To test, create a keystonerc_rdoadmin file with the following contents:

export OS_USERNAME=rdoadmin
export OS_TENANT_NAME=demo
export OS_PASSWORD=<password>
export OS_AUTH_URL=http://10.17.12.12:35357/v2.0/
export PS1='[\u@\h \W(keystone_admin)]$ '

Initiate a new shell session on keystone without the SERVICE_TOKEN environment variable set, source the keystonerc_rdoadmin script and then test retrieving a token:

[root@keystone ~(keystone_admin)]# keystone token-get
+-----------+----------------------------------+
|  Property |              Value               |
+-----------+----------------------------------+
|  expires  |       2013-06-15T02:15:17Z       |
|     id    | a6a8fd0ac3c443dd9425489a4990be3b |
| tenant_id | 573429b5b7cc4312b981117890c1e9d8 |
|  user_id  |             rdoadmin             |
+-----------+----------------------------------+

The rdoadmin user should also be able to list all users as it was granted the admin role:

[root@keystone ~(keystone_admin)]# keystone user-list
+------------+------------+---------+-------------------------------+
|     id     |    name    | enabled |             email             |
+------------+------------+---------+-------------------------------+
|   admin    |   admin    |  False  |                               |
....
|  rdoadmin  |  rdoadmin  |   True  | rdoadmin@example.com |
...
+------------+------------+---------+-------------------------------+

Creating Service Users

The glance, nova, ec2, cinder, and swift services all have service accounts in IdM to authenticate to Keystone. To create these accounts, use the following procedure:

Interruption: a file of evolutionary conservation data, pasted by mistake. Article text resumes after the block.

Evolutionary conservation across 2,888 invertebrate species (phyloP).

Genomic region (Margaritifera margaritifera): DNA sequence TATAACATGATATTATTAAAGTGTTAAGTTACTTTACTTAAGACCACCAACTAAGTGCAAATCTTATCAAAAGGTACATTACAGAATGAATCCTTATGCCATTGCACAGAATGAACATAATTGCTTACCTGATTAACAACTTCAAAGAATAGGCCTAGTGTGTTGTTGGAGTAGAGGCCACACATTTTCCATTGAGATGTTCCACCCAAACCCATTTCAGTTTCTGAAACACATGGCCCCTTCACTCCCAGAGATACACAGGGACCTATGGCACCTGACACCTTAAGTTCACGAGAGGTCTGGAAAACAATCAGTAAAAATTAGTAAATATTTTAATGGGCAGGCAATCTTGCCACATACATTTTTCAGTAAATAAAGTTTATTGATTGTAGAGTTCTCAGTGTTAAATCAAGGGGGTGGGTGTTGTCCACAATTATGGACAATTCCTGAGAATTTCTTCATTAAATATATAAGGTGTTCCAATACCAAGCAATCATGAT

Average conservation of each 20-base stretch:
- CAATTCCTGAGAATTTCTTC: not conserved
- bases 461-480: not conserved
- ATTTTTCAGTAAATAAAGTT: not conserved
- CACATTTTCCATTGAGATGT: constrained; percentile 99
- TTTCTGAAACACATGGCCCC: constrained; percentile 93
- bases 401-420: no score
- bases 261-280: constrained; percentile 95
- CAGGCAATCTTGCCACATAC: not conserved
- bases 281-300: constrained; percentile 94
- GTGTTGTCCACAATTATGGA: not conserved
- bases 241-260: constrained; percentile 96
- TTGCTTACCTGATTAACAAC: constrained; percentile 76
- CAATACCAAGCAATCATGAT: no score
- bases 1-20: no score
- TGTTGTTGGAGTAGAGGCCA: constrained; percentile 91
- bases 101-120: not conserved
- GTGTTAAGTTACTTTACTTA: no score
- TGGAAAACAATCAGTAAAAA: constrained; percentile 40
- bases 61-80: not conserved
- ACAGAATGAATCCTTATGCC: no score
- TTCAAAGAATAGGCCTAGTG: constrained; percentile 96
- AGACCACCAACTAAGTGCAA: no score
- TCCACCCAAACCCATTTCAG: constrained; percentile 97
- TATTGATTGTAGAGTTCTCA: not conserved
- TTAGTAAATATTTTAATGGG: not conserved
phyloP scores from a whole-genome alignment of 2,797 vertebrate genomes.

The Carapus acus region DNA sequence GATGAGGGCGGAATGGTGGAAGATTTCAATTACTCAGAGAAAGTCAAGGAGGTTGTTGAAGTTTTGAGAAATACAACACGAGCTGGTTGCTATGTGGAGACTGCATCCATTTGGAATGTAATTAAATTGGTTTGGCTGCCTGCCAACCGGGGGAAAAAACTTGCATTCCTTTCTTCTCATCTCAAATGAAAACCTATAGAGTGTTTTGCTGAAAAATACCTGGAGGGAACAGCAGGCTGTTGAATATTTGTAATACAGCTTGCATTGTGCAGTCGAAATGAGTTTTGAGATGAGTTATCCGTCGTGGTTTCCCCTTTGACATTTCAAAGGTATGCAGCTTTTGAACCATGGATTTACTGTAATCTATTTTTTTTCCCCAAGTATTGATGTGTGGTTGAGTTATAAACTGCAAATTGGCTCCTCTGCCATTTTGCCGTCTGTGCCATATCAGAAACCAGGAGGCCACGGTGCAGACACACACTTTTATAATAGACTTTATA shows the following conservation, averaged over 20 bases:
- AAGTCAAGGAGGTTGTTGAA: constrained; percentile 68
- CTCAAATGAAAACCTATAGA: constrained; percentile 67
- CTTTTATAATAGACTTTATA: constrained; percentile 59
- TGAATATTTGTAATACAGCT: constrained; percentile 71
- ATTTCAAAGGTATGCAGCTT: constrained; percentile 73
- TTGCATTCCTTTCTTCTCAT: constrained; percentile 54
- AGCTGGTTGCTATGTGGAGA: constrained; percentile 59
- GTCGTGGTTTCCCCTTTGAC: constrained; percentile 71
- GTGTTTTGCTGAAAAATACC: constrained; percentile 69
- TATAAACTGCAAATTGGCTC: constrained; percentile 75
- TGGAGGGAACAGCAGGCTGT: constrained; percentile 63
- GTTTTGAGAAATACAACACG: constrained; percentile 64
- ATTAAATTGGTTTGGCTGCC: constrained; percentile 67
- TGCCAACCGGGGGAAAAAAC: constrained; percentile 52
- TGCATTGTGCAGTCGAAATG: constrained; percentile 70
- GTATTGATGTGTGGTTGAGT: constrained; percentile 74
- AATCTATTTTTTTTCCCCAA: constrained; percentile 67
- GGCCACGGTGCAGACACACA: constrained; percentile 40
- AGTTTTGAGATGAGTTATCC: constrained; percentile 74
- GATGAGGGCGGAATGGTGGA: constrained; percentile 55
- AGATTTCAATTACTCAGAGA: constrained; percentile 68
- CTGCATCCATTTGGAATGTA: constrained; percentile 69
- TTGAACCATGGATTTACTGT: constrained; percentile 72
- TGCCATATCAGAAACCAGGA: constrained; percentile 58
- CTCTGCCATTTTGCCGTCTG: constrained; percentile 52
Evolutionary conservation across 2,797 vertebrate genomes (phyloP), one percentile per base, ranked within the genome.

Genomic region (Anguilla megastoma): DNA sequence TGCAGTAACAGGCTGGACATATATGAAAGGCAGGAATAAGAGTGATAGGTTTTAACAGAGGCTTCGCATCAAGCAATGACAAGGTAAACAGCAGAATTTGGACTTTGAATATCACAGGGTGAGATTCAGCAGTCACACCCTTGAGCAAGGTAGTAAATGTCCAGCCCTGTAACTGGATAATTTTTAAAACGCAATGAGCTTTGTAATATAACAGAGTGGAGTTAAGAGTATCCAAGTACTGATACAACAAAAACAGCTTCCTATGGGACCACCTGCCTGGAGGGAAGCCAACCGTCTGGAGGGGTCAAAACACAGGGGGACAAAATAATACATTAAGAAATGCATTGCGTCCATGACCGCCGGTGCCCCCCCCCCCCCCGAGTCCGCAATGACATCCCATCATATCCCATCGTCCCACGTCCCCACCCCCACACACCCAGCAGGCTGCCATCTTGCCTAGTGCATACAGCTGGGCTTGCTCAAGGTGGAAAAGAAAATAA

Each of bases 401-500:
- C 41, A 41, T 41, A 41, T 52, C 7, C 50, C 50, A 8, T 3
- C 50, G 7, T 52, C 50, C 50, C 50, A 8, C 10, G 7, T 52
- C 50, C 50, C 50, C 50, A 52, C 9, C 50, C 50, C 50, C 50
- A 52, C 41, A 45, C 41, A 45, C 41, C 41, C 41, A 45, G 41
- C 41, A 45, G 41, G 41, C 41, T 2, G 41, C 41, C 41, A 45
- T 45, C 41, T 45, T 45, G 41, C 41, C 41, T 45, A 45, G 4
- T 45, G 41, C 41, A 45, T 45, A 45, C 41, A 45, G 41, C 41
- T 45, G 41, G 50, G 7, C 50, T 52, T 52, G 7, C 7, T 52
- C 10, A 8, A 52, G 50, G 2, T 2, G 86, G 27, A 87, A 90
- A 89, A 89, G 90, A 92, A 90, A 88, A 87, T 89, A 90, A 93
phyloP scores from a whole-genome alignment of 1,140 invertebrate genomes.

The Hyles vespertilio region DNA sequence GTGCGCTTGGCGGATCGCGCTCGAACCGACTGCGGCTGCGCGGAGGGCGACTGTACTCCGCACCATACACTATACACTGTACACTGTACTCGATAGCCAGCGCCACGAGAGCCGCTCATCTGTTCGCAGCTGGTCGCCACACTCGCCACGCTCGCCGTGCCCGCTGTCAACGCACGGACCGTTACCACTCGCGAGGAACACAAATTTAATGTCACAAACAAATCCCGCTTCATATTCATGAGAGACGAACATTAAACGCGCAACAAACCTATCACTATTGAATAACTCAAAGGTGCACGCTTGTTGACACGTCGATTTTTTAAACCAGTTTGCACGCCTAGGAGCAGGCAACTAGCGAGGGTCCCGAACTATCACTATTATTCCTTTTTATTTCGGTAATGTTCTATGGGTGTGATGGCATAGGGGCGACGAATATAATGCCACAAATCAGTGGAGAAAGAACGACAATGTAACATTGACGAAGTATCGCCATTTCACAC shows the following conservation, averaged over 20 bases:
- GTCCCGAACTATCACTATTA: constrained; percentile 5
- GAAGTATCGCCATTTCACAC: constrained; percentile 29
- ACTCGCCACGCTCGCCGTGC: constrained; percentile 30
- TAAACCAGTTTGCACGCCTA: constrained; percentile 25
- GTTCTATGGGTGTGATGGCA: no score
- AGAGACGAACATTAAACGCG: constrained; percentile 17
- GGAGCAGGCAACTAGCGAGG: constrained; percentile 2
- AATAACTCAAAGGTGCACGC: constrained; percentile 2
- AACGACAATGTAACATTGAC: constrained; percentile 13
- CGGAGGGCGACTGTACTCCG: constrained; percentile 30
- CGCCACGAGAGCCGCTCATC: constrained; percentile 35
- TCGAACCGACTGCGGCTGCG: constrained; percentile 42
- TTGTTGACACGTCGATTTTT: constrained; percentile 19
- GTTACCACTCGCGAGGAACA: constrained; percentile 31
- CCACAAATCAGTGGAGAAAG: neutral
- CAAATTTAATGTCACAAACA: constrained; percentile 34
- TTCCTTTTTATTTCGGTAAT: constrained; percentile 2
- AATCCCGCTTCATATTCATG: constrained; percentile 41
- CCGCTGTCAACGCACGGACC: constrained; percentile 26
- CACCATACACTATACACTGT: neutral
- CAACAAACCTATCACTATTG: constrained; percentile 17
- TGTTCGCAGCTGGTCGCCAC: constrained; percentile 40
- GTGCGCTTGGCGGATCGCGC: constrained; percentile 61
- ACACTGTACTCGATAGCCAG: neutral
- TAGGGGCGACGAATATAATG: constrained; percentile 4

• Create the user account in IdM
[admin@ipa01 ~]$ ipa user-add glance --cn=glance --first=glance --last=service
-------------------
Added user "glance"
-------------------
  User login: glance
  First name: glance
  Last name: service
  Full name: glance
  Display name: glance service
  Initials: gs
  Home directory: /home/glance
  GECOS field: glance service
  Login shell: /bin/sh
  Kerberos principal: glance@EXAMPLE.COM
  UID: 1840200016
  GID: 1840200016
  Password: False
  Kerberos keys available: False
  • Set the user's password
[admin@ipa01 ~]$ ipa passwd glance
New Password: 
Enter New Password again to verify: 
--------------------------------------------------
Changed password for "glance@EXAMPLE.COM"
--------------------------------------------------
[admin@ipa01 ~]$ kinit glance@EXAMPLE.COM
Password for glance@EXAMPLE.COM: 
Password expired.  You must change it now.
Enter new password: 
Enter it again: 
  • Add the user to the enabled_users group in the cn=openstack subtree
[admin@ipa01 ~]$ ldapmodify -x -D"uid=rdoadmin,cn=users,cn=accounts,dc=example,dc=com" -W <<EOF
> dn: cn=enabled_users,cn=openstack,dc=example,dc=com
> changetype: modify
> add: member
> member: uid=glance,cn=users,cn=accounts,dc=example,dc=com